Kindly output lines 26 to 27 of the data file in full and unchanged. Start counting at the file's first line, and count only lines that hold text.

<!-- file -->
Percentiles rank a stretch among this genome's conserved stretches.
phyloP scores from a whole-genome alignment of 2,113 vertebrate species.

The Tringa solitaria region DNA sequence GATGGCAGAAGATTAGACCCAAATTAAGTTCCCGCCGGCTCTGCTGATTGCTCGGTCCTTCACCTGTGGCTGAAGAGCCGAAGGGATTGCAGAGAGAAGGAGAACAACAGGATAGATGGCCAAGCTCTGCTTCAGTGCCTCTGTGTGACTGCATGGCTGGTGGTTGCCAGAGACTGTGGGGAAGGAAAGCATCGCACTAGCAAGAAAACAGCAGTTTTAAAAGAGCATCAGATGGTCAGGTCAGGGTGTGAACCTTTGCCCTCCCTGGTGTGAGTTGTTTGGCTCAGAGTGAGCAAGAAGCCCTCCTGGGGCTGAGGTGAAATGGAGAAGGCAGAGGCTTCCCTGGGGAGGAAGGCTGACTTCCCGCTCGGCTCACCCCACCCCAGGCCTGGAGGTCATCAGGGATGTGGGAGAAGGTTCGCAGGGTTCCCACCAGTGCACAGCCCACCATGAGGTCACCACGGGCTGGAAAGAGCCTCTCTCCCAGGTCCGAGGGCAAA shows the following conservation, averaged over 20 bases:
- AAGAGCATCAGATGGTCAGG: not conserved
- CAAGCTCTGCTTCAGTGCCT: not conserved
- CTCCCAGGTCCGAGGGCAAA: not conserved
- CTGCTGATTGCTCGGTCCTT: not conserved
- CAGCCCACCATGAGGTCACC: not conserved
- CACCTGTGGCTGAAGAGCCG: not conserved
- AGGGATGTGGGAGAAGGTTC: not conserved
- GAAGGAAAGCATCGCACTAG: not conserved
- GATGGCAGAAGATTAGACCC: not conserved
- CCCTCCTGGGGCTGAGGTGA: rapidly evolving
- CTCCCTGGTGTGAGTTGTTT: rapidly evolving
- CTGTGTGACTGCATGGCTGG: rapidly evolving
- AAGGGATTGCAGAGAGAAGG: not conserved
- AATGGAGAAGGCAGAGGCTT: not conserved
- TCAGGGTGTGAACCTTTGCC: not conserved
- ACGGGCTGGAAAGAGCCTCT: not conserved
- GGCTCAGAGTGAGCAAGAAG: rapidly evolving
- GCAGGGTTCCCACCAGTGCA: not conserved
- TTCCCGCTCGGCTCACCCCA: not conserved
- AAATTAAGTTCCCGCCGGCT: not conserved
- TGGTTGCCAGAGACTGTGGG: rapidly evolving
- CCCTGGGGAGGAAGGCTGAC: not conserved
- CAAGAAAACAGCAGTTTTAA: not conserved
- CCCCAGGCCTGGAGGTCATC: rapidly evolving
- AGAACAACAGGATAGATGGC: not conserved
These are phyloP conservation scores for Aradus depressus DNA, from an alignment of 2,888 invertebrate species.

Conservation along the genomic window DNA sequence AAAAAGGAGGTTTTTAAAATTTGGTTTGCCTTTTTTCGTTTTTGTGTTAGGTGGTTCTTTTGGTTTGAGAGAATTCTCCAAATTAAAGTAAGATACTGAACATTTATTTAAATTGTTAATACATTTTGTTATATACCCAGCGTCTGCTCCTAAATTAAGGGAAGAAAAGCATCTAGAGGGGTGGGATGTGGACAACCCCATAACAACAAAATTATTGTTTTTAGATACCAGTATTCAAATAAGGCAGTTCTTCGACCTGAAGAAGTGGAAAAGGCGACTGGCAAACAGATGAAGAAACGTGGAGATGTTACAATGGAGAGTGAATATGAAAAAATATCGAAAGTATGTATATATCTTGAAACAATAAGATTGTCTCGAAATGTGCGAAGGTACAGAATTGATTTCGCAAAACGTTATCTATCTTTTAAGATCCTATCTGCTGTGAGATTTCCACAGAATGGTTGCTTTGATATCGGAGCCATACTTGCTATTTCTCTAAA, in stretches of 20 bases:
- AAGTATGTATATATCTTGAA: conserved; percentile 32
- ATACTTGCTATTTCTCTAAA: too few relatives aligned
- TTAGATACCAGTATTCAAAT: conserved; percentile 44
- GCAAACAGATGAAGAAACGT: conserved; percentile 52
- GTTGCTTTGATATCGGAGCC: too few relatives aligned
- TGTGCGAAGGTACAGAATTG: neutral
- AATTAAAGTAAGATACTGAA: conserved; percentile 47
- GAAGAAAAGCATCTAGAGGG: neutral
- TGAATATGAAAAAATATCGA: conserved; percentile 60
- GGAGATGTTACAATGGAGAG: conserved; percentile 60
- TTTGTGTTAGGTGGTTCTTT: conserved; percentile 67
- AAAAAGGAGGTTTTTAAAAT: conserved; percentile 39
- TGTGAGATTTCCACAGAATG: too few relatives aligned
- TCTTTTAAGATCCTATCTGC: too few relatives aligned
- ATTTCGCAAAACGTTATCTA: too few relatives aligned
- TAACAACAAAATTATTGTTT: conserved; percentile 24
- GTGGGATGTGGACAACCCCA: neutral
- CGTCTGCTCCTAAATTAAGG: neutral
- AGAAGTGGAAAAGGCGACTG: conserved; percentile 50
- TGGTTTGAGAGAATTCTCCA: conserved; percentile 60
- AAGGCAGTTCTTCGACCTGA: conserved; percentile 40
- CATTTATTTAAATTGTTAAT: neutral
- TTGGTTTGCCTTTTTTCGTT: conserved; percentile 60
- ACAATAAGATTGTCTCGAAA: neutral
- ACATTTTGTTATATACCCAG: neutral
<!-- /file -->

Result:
- CAAGAAAACAGCAGTTTTAA: not conserved
- CCCCAGGCCTGGAGGTCATC: rapidly evolving